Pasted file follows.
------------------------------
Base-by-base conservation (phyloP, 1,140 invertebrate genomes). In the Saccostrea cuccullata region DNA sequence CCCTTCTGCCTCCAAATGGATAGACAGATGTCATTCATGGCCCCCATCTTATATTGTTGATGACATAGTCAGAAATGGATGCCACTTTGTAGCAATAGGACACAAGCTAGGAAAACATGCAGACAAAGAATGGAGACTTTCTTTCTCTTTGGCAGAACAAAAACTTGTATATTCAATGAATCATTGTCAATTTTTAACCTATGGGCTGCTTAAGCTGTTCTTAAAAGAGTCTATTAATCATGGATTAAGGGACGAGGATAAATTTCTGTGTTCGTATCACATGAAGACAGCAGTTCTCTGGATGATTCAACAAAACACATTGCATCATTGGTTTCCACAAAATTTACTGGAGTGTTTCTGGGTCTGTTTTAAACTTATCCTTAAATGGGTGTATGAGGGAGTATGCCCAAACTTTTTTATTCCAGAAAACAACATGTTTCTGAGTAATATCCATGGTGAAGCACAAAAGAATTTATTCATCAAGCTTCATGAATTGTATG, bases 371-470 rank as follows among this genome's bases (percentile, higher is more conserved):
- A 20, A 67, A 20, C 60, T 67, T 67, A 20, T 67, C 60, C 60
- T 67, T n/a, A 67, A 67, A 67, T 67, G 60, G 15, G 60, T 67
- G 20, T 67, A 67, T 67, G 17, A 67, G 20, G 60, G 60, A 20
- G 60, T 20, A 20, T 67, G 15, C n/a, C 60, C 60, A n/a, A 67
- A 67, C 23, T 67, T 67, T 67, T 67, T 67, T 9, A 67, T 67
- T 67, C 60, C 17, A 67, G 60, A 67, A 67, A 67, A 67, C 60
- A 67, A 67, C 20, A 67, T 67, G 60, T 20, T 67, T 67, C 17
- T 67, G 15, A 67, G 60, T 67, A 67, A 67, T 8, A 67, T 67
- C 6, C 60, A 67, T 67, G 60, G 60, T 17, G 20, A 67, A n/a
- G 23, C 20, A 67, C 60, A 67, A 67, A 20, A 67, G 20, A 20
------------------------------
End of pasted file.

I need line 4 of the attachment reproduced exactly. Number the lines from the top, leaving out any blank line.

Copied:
- G 20, T 67, A 67, T 67, G 17, A 67, G 20, G 60, G 60, A 20